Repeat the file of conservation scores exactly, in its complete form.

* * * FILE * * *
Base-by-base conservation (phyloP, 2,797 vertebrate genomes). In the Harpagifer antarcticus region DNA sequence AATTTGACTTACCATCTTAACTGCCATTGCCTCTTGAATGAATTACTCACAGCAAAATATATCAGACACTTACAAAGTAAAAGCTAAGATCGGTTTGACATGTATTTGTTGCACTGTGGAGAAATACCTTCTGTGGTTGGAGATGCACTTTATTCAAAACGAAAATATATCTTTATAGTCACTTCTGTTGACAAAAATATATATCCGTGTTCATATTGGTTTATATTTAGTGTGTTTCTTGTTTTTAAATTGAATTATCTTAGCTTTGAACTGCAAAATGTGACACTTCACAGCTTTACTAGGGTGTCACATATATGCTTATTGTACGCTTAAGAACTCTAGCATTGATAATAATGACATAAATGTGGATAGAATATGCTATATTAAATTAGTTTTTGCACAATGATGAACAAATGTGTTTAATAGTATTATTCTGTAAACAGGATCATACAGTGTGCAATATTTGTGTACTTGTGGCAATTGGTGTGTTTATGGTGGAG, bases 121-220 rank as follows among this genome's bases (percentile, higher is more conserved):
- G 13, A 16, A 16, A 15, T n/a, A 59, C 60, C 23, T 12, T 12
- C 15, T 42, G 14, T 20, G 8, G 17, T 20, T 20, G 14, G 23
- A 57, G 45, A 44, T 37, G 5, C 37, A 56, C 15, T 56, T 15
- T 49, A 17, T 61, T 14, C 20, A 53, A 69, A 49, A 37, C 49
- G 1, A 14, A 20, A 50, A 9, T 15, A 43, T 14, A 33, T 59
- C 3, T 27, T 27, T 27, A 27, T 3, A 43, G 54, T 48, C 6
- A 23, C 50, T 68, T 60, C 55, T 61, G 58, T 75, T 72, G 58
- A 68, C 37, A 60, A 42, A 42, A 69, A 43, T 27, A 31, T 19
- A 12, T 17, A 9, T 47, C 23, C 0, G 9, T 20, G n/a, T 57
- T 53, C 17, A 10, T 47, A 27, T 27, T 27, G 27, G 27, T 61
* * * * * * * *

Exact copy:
Base-by-base conservation (phyloP, 2,797 vertebrate genomes). In the Harpagifer antarcticus region DNA sequence AATTTGACTTACCATCTTAACTGCCATTGCCTCTTGAATGAATTACTCACAGCAAAATATATCAGACACTTACAAAGTAAAAGCTAAGATCGGTTTGACATGTATTTGTTGCACTGTGGAGAAATACCTTCTGTGGTTGGAGATGCACTTTATTCAAAACGAAAATATATCTTTATAGTCACTTCTGTTGACAAAAATATATATCCGTGTTCATATTGGTTTATATTTAGTGTGTTTCTTGTTTTTAAATTGAATTATCTTAGCTTTGAACTGCAAAATGTGACACTTCACAGCTTTACTAGGGTGTCACATATATGCTTATTGTACGCTTAAGAACTCTAGCATTGATAATAATGACATAAATGTGGATAGAATATGCTATATTAAATTAGTTTTTGCACAATGATGAACAAATGTGTTTAATAGTATTATTCTGTAAACAGGATCATACAGTGTGCAATATTTGTGTACTTGTGGCAATTGGTGTGTTTATGGTGGAG, bases 121-220 rank as follows among this genome's bases (percentile, higher is more conserved):
- G 13, A 16, A 16, A 15, T n/a, A 59, C 60, C 23, T 12, T 12
- C 15, T 42, G 14, T 20, G 8, G 17, T 20, T 20, G 14, G 23
- A 57, G 45, A 44, T 37, G 5, C 37, A 56, C 15, T 56, T 15
- T 49, A 17, T 61, T 14, C 20, A 53, A 69, A 49, A 37, C 49
- G 1, A 14, A 20, A 50, A 9, T 15, A 43, T 14, A 33, T 59
- C 3, T 27, T 27, T 27, A 27, T 3, A 43, G 54, T 48, C 6
- A 23, C 50, T 68, T 60, C 55, T 61, G 58, T 75, T 72, G 58
- A 68, C 37, A 60, A 42, A 42, A 69, A 43, T 27, A 31, T 19
- A 12, T 17, A 9, T 47, C 23, C 0, G 9, T 20, G n/a, T 57
- T 53, C 17, A 10, T 47, A 27, T 27, T 27, G 27, G 27, T 61